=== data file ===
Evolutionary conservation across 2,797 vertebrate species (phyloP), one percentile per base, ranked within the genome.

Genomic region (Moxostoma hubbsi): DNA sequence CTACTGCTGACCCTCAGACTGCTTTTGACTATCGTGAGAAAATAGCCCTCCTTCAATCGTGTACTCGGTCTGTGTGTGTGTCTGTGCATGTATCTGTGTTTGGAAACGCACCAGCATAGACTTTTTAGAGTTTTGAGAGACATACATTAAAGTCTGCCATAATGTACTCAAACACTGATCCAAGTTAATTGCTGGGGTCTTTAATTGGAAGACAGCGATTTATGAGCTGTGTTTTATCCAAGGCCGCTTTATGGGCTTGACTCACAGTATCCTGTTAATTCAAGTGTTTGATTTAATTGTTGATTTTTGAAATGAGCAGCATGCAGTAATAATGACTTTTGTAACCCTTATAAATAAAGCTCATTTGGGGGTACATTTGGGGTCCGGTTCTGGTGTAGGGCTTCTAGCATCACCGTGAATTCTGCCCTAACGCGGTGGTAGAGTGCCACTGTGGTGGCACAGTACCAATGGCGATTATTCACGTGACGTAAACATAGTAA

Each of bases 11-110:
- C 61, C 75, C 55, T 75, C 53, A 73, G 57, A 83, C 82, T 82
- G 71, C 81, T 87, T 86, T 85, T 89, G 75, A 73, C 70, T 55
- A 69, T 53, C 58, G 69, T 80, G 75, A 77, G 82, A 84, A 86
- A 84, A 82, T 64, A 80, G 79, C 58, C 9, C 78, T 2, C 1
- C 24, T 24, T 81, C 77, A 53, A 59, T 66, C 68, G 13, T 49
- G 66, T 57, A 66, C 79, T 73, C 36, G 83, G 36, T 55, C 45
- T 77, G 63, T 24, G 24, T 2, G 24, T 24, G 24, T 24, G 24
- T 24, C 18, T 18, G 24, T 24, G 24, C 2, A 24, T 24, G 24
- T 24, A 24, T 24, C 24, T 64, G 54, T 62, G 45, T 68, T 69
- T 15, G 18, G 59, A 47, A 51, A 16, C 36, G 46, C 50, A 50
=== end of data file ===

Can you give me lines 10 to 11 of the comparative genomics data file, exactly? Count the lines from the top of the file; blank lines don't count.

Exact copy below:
- T 77, G 63, T 24, G 24, T 2, G 24, T 24, G 24, T 24, G 24
- T 24, C 18, T 18, G 24, T 24, G 24, C 2, A 24, T 24, G 24